Pricing: Pricing could be a possible way to differentiate. You could structure pricing so that the desktop product priced best for customers who need up to X copies, with pricing on the server version that represents a lower per-user price for companies that need more licenses. Experiment with different models, and think about the level of overlap you want to create for customers in the mid-range. Also, I strongly recommend doing some price testing, either in-market or as a research study.

“Place” (Distribution): Depending how your product is distributed, you may have an opportunity to offer the desktop version via a subset of current channel partners or sales teams – or possibly through a new and different distribution channels. Thinking about this possible strategy makes me go back to the question “Did your customers ask for this, and if so, which ones, and which distribution channels currently serve them?” The answer will help point you to the best distribution strategy.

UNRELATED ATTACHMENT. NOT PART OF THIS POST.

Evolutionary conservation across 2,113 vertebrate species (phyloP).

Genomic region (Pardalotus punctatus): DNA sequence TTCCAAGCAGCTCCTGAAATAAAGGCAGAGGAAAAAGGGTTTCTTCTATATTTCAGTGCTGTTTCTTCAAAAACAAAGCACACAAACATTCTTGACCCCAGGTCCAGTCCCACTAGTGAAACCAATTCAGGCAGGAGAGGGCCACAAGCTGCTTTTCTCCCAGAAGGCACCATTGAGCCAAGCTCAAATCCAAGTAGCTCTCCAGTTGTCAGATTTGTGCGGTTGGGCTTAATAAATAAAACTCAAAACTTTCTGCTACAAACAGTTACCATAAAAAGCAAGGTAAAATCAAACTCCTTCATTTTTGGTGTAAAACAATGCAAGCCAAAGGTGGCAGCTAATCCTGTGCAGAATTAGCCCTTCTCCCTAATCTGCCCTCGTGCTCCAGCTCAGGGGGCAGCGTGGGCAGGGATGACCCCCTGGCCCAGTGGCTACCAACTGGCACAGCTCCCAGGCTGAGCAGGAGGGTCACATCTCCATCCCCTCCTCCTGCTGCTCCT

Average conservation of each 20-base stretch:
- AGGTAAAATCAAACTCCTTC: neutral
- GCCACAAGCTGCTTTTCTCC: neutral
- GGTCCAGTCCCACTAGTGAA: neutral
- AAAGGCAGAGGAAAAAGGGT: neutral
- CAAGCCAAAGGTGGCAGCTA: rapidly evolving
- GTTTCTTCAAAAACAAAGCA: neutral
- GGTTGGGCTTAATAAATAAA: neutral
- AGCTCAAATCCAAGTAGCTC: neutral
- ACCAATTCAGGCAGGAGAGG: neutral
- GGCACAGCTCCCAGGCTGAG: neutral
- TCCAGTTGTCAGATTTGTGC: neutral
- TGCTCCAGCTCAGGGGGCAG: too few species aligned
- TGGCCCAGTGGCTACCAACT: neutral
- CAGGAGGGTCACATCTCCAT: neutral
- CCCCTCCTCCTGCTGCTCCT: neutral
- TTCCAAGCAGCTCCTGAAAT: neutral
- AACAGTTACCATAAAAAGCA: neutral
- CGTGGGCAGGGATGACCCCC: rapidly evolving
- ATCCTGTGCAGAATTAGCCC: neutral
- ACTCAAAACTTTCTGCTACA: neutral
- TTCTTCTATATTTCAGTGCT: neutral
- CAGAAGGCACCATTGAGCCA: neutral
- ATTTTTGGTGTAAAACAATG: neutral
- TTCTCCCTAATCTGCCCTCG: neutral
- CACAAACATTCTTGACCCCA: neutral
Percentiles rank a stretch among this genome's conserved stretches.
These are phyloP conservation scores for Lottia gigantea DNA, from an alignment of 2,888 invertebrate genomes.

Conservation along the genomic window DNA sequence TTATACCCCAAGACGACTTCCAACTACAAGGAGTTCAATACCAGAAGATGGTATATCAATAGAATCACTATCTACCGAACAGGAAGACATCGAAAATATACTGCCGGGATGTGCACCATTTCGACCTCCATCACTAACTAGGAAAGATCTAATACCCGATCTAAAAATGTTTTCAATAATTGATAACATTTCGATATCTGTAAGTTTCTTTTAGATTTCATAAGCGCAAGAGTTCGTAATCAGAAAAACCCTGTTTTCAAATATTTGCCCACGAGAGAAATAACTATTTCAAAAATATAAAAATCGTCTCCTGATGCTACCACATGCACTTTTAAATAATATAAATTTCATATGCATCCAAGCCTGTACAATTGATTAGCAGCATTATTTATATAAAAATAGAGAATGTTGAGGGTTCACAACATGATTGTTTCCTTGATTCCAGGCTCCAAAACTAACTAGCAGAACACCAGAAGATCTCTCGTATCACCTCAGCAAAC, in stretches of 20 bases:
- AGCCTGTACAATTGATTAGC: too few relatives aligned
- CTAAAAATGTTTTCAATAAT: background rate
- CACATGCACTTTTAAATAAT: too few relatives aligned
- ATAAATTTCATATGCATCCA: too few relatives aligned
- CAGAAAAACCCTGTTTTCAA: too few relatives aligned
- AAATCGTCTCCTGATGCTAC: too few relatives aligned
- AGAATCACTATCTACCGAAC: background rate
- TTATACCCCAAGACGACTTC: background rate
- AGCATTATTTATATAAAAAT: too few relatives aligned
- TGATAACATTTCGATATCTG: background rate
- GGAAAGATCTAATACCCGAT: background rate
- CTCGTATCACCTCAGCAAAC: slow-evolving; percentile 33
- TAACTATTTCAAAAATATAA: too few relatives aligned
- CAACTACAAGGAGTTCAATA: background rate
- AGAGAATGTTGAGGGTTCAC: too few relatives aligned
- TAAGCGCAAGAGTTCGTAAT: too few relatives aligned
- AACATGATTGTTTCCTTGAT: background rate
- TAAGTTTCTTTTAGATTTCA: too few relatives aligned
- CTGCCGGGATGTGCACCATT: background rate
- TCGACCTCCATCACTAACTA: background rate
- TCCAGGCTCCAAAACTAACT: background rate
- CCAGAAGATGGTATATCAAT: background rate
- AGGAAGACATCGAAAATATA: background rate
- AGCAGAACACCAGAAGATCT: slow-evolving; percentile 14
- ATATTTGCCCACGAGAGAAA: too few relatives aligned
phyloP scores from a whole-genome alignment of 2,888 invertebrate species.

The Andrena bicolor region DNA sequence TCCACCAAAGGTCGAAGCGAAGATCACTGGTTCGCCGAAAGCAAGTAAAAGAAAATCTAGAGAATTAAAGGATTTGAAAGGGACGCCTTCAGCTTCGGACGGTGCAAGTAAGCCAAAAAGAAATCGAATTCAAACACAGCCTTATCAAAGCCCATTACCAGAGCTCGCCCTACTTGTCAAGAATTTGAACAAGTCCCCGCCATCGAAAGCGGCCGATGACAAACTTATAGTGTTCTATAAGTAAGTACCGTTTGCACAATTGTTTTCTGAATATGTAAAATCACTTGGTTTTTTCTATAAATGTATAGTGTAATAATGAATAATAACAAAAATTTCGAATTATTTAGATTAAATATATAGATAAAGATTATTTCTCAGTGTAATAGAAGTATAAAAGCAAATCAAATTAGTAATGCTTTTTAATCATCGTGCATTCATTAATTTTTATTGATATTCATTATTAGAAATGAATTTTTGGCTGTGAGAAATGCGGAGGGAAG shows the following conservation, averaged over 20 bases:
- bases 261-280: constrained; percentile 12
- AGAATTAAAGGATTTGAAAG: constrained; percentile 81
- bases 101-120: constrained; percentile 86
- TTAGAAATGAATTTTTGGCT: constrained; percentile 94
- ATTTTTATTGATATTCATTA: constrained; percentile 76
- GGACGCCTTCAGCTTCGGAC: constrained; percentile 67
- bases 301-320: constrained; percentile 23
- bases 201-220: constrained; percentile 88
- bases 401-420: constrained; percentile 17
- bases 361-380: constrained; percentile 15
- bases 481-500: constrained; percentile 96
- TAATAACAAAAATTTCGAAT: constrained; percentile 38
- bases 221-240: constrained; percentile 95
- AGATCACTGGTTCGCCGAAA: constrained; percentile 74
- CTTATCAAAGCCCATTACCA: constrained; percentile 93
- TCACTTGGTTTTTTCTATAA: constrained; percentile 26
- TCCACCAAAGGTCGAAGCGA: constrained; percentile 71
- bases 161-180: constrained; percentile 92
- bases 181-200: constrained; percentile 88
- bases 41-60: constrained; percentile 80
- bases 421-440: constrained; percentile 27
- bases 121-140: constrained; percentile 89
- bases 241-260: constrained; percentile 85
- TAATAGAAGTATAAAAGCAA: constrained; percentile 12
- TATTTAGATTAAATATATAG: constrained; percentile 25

Promotion and Positioning: This brings us back to the segmentation question. Do some market segments have a stronger need for the server product and others would benefit more from the desktop version? Structure your promotional messaging and offers to make one of the two products more attractive to the most applicable segment. Also, back to the comments re: product – differentiated promotion and positioning will be easier if you can create some real differences between the two versions.

Each of these possible strategies is promising, but do make sure that you’re clear about customer needs and requests before you make your plans. Best of luck to you, and please do comment back if you have additional questions!

Related questions: How can I avoid cannibalization with a new product?

7 other answers so far ↓

  • Raj // Oct 27, 2009 at 5:15 pm

    I think Mara hit the nail on the head with the answer.

    One tactic I’ve seen many software companies use successfully is to target different customer segments for the two versions.

    For example: Promote the Desktop version for small companies, while promoting the Server version for large/enterprise accounts.

    Sometimes, this can be done even if there’s not much of a difference (technically) in the products themselves! :)

    – Raj
    Accompa – Requirements Management Tool for Product Management Teams

  • David Locke // Nov 1, 2009 at 12:54 am